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J Exp Biol. 2001 Nov;204(Pt 22):3843-54.

The acoustic advantage of hunting at low heights above water: behavioural experiments on the European 'trawling' bats Myotis capaccinii, M. dasycneme and M. daubentonii.

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Department of Animal Physiology, Zoological Institute, University of Tübingen, Auf der Morgenstelle 28, 72076 Tübingen, Germany.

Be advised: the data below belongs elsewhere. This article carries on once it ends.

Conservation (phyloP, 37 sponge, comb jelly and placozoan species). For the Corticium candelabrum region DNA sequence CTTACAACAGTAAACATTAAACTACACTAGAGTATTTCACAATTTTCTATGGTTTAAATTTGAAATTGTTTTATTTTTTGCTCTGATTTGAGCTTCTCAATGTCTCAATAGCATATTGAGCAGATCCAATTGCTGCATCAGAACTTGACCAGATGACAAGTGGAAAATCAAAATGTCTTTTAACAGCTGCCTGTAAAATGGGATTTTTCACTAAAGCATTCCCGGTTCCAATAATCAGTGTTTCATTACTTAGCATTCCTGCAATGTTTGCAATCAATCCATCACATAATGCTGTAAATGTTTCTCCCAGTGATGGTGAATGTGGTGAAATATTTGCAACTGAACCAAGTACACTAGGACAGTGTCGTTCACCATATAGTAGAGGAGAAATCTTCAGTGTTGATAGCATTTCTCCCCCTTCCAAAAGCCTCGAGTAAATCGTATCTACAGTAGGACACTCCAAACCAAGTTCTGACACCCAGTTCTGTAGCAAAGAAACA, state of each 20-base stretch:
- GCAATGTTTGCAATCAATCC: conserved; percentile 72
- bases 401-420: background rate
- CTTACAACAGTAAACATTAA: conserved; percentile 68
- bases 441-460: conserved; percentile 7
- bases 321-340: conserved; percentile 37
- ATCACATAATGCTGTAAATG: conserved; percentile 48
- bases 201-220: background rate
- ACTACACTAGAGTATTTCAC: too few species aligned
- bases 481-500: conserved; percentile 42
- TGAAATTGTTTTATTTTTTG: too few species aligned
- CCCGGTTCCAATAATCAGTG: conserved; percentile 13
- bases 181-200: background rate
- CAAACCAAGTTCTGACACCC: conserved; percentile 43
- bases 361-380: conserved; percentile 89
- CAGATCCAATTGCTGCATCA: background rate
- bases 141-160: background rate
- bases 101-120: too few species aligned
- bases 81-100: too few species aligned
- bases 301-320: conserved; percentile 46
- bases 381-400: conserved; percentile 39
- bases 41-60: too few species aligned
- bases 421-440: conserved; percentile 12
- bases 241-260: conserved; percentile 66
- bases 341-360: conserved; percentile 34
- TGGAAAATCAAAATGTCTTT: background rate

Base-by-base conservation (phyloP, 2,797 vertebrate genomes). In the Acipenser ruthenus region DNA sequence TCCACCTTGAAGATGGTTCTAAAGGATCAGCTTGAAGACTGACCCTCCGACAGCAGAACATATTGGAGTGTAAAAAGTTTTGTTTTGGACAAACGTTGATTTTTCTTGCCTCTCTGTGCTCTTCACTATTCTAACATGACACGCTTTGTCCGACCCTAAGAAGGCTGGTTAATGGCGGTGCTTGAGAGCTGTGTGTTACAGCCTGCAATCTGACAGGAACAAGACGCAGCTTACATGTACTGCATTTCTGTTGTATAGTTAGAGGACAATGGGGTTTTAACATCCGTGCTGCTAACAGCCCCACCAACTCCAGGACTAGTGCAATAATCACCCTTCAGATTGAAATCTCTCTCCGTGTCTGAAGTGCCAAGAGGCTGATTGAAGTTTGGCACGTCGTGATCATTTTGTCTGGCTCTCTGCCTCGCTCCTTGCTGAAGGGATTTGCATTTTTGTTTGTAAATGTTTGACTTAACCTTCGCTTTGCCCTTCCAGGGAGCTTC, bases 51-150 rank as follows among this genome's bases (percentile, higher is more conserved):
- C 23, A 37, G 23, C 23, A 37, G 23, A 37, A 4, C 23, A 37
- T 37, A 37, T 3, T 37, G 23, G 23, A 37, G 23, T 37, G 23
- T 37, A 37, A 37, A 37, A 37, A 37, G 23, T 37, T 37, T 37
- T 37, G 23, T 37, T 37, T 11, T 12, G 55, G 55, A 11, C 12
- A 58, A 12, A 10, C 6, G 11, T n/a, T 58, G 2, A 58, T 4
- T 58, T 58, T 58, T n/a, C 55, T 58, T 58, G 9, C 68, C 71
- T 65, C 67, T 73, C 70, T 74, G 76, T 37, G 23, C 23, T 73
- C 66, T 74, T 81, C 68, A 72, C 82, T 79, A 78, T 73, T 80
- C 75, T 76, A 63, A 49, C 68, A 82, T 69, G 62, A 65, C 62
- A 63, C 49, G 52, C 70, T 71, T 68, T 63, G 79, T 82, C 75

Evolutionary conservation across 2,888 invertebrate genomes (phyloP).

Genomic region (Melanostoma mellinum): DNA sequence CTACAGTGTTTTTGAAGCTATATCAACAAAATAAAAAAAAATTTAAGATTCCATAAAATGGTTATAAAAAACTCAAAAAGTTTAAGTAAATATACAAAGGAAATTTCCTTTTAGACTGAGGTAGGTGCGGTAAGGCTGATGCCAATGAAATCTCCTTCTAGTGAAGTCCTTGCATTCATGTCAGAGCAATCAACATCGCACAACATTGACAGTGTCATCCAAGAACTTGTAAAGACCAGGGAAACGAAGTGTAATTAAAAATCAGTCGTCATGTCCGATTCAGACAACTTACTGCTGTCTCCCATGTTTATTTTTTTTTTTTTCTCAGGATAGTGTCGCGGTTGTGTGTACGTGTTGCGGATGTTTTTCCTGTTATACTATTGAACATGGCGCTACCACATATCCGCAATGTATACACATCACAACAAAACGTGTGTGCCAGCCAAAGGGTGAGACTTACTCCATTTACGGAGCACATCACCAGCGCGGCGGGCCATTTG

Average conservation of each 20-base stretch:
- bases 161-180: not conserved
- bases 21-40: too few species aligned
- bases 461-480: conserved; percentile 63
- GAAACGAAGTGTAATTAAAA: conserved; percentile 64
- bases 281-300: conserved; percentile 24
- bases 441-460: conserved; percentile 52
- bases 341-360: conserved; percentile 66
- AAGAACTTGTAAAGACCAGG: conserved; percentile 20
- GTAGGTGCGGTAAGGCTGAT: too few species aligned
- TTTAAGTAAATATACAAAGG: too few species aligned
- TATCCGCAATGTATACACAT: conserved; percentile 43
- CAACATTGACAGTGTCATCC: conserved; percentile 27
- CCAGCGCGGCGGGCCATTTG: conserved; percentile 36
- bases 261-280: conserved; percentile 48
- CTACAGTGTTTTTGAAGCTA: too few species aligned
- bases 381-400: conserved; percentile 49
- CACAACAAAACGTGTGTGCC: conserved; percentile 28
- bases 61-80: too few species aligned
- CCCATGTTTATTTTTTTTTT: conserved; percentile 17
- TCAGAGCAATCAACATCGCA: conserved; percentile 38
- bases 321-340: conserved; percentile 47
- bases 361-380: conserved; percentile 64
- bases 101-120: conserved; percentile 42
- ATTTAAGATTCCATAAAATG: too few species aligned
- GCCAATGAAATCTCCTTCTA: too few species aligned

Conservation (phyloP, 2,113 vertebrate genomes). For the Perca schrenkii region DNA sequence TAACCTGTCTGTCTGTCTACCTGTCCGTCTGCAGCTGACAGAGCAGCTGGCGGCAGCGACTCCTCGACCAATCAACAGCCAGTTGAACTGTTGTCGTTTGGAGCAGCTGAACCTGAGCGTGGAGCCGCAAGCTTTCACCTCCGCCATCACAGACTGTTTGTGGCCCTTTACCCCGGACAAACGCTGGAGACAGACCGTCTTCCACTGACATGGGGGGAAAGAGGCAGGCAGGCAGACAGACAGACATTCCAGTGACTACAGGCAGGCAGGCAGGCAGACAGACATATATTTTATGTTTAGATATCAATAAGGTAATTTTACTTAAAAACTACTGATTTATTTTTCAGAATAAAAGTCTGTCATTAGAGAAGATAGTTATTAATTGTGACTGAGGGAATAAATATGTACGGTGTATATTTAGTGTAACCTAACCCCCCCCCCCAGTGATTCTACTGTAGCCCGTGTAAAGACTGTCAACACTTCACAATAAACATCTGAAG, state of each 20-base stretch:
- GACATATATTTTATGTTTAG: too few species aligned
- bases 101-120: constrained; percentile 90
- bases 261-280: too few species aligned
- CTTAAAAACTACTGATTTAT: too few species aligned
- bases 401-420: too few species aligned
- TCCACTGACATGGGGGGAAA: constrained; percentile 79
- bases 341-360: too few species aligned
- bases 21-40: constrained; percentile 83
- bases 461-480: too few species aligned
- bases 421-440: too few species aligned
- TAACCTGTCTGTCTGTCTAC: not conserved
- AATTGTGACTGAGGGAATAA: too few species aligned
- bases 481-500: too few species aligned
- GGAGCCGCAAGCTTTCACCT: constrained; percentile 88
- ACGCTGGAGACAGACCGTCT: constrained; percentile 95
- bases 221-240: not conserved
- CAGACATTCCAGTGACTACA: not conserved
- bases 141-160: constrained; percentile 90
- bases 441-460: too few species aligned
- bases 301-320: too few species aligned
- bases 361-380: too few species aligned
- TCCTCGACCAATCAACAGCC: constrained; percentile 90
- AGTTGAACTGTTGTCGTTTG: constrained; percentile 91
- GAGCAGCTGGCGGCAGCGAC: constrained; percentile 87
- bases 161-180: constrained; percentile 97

We have demonstrated in behavioural experiments that success in capturing prey from surfaces in 'trawling Myotis' (Leuconoë-type) depends on the acoustic properties of the surface on which the prey is presented. Two types of surface structure were ensonified with artificial bat signals to probe their acoustic characteristics. We have shown that perception of prey by echolocation is easier if the prey is presented on a smooth surface (such as calm water) than if it is presented on a structured surface (such as vegetation or the ground). This is because the smooth surface reflects a much lower level of clutter echoes than the structured one if ensonified at an angle typical for bats foraging low over water. The ensonification experiments revealed that the sound pressure level of the echo was even higher for mealworms on a smooth surface than for mealworms suspended in air. This might be because waves travelling via the surface also contribute to the echo (e.g. reflection from the surface to the mealworm, back to the surface and then to the receiver). From the behavioural experiments, we conclude that 'trawling Myotis' take isolated objects on smooth (water) surfaces for prey. Those objects reflect isolated, stationary acoustic glints back to the echolocating bats. Conversely, 'trawling Myotis' will not recognise prey if prey echoes are embedded in numerous clutter echoes. We have demonstrated marked similarities between the three European 'trawling Myotis' species M. dasycneme, M. daubentonii and M. capaccinii in echolocation behaviour, search image, foraging strategy and prey perception. We propose that a combination of prey abundance and acoustic advantages could have led to repeated and convergent evolution of 'trawling' bats in different parts of the world.

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